This course focuses on knowledge and skills essential for understanding, applying, and analyzing alternative, transformational models of program, organizational, and community planning. It is designed to enable students to achieve advanced mastery of the models, skills, and techniques of program planning. There is particular emphasis on inclusive, collaborative planning models that foster empowerment of diverse stakeholders in the planning processes.
The course transcends a focus on the basic technology of program development. It is centered upon applying, analyzing, and evaluating the technology of designing transformational planning as a powerful vehicle for organizational, community, and social change. The methods, roles, functions, and values associated with this course emphasize models, themes, and practices that promote cultural competency, advocacy, ethics, and social justice. The students will master knowledge and skills including, but not limited to: creating a social work program grounded in evidence based practices; applying advanced proposal writing skills; identifying funding and other resources; and, analyzing philanthropic trends.
Students enrolled in this course examine a wide range of community-based services provided for people with severe mental illness and/or severe addiction problems. Special attention is given to strength-based, client-driven, and evidence-based practice models. Content includes community-based services in areas of case management, employment, housing, illness management, family, dual disorder treatment, and consumer self-help. Students also examine a variety of issues involved in the provision of community-based services such as ethical and legal issues, quality and continuity of care, cultural competency, organizational and financial factors, and other relevant policy and practice issues.
Students enrolled in this course develop knowledge, values and ethics, skills, and judgment necessary for competent application of selected evidence-based, best practice approaches for service for children, youth, adults, and families affected by mental health and addictions issues. Students explore topics such as risk, resilience, recovery, and relapse-prevention; and consider implications of current social and policy factors affecting service delivery to persons affected by mental health and addictions issues. Students learn to discover, analyze, synthesize, and evaluate evidence of practice effectiveness and apply that knowledge in communication, strengths discovery and assessment, hypothesis formation, contracting, intervention and prevention planning, service delivery, and evaluation. Students develop professional understanding and expertise in the application of at least one evidence-based approach for service to individuals and families affected by at least one specific mental health or addictions issues.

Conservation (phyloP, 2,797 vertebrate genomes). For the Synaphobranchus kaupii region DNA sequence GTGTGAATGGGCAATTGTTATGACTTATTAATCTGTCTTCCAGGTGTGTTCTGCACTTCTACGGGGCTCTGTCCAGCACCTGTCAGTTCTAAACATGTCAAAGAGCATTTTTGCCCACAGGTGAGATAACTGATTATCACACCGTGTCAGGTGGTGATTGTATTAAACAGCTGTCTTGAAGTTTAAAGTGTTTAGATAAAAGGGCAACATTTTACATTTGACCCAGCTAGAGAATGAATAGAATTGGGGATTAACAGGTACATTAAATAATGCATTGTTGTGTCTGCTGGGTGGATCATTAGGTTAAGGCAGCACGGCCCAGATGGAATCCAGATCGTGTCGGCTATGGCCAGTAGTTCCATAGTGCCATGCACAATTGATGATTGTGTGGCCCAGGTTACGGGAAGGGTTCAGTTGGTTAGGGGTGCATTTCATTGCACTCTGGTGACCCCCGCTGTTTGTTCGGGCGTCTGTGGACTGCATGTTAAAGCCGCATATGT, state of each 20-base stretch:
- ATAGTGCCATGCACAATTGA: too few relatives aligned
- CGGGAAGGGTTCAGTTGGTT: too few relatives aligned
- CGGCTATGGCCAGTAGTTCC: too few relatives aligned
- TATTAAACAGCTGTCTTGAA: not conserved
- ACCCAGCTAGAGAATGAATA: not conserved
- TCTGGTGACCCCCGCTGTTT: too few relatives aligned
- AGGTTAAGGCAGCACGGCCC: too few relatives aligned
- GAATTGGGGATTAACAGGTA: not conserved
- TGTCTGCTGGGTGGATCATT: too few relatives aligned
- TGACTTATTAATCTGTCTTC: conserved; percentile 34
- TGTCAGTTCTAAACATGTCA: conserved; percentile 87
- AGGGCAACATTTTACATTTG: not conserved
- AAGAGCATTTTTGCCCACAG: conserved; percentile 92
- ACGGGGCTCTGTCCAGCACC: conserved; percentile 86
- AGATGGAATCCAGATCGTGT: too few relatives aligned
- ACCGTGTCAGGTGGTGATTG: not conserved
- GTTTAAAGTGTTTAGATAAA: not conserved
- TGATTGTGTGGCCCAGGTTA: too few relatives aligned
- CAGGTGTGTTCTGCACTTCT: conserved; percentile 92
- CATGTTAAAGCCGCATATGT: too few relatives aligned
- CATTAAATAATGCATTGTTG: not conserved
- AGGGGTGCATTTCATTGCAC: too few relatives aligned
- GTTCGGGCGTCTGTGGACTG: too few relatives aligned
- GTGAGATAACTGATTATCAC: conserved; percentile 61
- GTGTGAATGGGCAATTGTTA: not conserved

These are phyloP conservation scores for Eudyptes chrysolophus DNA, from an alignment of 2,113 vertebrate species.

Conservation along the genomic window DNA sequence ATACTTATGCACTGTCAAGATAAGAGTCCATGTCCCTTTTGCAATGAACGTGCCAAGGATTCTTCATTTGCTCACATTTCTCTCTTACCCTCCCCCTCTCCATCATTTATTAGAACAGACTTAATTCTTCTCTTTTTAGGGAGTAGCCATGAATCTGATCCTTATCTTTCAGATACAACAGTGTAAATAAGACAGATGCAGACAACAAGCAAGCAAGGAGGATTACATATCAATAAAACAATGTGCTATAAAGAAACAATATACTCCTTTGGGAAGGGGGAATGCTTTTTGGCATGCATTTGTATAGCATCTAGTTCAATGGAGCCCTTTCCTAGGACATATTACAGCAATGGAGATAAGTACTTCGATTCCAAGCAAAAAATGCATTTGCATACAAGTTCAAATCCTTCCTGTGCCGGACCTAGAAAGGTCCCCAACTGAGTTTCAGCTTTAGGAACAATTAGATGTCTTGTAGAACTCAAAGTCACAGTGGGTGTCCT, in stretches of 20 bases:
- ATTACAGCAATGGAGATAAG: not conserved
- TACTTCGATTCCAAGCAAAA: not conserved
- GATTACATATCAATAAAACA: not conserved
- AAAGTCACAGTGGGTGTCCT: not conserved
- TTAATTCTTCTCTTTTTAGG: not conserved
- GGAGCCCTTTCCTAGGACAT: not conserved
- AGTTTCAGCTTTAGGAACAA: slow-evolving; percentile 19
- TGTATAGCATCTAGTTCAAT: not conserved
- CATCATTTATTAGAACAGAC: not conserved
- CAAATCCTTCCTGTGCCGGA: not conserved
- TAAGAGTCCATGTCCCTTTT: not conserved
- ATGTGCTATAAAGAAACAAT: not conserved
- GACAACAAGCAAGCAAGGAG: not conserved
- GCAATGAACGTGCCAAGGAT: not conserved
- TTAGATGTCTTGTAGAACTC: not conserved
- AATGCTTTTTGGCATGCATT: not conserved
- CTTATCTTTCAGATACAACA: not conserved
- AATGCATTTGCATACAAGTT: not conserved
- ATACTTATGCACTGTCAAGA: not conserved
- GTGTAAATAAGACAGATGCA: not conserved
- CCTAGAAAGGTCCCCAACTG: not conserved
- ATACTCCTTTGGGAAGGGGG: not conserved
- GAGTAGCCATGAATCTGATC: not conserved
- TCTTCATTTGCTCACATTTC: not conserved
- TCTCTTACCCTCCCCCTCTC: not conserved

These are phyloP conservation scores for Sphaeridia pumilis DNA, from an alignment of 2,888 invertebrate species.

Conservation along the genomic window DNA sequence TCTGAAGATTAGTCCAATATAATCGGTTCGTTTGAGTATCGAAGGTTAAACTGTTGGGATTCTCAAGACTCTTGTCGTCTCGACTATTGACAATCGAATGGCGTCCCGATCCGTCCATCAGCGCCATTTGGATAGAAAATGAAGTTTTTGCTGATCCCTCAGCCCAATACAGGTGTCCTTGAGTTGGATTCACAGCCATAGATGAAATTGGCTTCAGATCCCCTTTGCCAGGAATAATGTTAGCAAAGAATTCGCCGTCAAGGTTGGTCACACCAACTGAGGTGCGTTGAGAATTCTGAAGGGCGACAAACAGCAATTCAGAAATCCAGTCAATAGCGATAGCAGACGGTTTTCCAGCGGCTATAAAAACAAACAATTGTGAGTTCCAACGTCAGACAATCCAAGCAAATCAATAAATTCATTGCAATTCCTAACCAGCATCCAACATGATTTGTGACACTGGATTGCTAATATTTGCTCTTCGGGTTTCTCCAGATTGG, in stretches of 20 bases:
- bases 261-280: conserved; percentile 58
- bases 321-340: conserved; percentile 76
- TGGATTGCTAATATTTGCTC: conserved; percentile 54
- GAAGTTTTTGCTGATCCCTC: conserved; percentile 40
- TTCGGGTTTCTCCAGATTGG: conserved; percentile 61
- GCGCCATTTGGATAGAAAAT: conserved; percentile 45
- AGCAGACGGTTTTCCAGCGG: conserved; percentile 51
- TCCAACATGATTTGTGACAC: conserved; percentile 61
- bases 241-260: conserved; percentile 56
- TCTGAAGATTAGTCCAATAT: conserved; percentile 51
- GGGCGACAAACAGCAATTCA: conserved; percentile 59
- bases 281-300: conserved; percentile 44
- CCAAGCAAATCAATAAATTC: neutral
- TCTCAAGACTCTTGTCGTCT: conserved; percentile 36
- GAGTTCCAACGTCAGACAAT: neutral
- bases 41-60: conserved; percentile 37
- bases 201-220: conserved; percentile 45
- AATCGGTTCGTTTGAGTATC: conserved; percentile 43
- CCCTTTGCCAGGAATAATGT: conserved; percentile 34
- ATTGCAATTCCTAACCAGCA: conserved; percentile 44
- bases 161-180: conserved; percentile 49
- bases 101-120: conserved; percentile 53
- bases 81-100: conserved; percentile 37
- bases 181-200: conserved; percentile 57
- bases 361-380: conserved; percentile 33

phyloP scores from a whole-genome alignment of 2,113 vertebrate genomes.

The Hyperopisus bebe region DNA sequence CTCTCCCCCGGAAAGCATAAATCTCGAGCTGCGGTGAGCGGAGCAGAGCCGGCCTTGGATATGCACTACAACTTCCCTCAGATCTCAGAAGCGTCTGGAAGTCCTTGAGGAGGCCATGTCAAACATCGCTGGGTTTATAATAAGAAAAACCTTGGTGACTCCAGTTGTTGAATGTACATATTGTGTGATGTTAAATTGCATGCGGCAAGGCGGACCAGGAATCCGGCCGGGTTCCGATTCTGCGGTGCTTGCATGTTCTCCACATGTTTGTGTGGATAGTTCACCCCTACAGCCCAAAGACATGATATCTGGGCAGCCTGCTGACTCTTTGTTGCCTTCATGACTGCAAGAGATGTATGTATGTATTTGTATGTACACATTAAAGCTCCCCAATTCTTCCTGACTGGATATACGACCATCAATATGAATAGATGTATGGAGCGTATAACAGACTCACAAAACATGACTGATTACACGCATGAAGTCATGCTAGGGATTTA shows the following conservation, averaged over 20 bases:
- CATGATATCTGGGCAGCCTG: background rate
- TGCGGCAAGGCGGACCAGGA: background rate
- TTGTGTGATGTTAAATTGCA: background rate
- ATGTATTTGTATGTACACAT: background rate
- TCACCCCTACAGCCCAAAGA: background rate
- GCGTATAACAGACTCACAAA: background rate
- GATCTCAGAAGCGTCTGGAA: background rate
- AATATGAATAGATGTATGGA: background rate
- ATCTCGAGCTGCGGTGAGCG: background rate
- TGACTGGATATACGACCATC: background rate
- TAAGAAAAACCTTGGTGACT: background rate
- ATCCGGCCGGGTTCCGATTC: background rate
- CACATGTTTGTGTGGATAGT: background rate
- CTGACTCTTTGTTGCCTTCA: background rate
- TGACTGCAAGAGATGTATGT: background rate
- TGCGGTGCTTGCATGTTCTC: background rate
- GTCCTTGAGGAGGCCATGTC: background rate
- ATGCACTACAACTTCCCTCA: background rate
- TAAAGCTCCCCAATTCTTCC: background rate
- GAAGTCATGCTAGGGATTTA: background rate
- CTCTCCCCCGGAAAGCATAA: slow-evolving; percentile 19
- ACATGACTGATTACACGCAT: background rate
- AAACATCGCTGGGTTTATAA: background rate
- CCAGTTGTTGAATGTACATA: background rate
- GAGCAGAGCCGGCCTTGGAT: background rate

The purpose of this course is to provide learners with knowledge and skills relevant to various aspects of social work practice in prevention, intervention, and treatment of selected addictions. Students draw upon previous and concurrent learning experiences and integrate values, knowledge, and skills acquired in other social work courses with the values, knowledge, and skills characteristic of addictions practice. The course assists students to develop a multidimensional understanding of prevention, intervention, and treatment needs of diverse populations and associated social work practice principles, methods, and skills. Students explore the relationships between and among addiction and socioeconomic status, race, ethnicity, culture, religion, gender, sexual orientation, age, physical and mental ability, and other socio-environmental factors of vulnerability. Consistent with strengths and ecosystems perspectives, students consider the impact of social environments, physical settings, community contexts, and political realities that support or inhibit the emergence of addiction problems.